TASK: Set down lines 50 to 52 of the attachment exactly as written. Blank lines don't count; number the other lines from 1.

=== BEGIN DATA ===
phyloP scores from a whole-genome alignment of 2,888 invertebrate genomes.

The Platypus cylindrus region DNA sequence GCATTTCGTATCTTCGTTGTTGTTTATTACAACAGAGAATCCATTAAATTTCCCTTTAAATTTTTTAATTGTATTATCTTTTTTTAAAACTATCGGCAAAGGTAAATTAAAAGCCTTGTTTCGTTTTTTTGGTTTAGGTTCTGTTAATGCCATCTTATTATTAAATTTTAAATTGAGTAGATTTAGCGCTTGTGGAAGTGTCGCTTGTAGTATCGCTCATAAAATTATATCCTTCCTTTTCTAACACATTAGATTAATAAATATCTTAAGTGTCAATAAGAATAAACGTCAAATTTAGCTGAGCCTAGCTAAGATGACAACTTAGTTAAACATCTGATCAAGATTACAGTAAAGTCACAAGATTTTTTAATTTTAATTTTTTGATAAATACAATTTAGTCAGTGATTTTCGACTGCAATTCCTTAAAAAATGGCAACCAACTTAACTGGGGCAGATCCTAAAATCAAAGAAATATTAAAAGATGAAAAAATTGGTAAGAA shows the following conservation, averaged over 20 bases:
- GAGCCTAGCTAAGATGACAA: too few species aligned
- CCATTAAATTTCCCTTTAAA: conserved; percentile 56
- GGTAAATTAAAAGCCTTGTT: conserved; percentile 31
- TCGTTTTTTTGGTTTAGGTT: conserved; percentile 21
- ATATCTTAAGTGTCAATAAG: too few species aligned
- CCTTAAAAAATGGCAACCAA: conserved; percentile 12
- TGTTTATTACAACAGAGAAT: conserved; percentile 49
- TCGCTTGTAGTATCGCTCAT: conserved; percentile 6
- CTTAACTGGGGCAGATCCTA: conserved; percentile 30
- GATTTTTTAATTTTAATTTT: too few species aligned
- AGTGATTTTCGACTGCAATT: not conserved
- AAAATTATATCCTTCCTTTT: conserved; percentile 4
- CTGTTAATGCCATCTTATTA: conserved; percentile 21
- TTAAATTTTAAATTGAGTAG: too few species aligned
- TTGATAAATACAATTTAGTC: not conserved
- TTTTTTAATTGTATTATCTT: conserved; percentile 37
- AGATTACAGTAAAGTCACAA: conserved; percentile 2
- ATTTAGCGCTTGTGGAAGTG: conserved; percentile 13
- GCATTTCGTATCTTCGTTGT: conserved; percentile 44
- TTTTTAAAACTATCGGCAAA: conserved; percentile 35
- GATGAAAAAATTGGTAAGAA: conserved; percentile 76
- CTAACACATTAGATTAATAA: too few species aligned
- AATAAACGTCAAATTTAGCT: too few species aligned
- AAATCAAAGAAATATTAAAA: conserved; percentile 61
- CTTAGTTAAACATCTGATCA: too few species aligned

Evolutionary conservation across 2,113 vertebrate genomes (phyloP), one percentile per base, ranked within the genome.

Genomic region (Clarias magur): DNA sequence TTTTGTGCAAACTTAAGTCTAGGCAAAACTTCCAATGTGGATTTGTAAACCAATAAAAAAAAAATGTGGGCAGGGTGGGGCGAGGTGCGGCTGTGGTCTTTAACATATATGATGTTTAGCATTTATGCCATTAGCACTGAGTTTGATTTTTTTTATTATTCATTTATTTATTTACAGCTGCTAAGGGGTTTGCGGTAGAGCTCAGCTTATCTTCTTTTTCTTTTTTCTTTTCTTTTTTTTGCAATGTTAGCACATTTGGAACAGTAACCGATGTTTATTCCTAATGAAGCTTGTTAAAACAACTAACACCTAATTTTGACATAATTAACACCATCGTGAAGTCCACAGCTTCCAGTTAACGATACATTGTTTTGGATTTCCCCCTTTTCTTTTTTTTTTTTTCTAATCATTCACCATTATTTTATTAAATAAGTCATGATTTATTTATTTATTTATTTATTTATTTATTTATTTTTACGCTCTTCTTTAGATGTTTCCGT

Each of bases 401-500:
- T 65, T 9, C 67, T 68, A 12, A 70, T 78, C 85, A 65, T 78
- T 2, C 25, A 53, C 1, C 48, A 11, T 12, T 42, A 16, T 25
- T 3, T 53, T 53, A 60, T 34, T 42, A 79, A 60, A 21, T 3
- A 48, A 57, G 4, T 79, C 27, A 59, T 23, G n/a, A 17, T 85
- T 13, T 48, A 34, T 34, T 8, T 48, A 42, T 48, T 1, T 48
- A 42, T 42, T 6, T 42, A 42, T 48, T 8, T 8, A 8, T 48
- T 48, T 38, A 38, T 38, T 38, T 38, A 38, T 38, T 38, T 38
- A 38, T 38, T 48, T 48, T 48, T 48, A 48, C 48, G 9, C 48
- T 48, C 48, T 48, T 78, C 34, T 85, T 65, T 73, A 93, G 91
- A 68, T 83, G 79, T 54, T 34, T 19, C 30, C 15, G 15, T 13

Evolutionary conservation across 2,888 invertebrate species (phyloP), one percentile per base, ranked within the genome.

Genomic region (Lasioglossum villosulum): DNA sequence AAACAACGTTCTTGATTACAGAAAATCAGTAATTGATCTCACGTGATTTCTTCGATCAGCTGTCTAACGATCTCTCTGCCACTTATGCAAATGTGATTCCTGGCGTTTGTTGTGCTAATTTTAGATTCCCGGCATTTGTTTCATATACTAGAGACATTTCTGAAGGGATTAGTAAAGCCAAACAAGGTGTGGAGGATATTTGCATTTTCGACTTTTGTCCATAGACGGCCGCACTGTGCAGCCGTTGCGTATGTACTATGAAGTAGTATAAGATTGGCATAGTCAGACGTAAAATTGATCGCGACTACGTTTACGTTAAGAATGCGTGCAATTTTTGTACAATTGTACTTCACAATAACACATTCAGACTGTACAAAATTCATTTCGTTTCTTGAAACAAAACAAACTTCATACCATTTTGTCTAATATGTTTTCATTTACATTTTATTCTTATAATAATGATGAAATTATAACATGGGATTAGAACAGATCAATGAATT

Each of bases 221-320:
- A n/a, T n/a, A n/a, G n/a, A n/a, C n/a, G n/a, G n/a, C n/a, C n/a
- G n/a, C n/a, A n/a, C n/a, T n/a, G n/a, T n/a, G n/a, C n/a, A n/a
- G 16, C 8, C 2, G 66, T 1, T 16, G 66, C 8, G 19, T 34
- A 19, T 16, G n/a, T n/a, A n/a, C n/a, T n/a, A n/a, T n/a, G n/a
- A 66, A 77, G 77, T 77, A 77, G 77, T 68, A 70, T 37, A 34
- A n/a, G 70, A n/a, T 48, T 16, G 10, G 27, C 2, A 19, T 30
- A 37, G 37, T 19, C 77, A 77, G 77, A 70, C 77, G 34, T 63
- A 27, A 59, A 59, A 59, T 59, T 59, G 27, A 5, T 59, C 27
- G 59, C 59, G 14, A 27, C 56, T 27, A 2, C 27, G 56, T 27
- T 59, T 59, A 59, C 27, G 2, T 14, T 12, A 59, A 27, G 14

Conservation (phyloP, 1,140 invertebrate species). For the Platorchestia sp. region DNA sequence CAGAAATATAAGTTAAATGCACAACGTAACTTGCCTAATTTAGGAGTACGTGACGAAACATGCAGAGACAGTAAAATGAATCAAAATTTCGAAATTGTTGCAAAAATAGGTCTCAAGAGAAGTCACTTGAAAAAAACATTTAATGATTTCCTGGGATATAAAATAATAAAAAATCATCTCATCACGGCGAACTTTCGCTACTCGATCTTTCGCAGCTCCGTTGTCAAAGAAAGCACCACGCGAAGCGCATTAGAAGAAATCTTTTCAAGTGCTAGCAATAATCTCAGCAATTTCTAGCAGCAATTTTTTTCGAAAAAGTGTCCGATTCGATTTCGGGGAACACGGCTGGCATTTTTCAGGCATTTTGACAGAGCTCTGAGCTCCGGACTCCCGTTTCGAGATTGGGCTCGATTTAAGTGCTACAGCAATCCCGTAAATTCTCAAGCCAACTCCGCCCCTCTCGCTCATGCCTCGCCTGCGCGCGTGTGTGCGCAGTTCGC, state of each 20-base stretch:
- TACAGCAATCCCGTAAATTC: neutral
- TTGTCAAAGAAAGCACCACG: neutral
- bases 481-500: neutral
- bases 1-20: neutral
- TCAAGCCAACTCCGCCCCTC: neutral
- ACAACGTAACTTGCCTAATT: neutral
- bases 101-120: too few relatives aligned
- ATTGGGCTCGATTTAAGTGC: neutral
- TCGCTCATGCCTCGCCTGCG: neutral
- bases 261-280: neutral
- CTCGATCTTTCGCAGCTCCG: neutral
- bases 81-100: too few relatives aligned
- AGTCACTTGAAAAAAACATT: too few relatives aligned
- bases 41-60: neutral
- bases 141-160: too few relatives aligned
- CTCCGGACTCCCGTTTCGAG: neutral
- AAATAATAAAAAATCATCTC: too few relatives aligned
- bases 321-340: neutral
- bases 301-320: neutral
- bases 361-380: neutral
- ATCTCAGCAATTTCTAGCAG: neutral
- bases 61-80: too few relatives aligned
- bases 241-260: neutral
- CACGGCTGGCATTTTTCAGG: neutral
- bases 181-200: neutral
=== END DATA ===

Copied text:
- A 37, G 37, T 19, C 77, A 77, G 77, A 70, C 77, G 34, T 63
- A 27, A 59, A 59, A 59, T 59, T 59, G 27, A 5, T 59, C 27
- G 59, C 59, G 14, A 27, C 56, T 27, A 2, C 27, G 56, T 27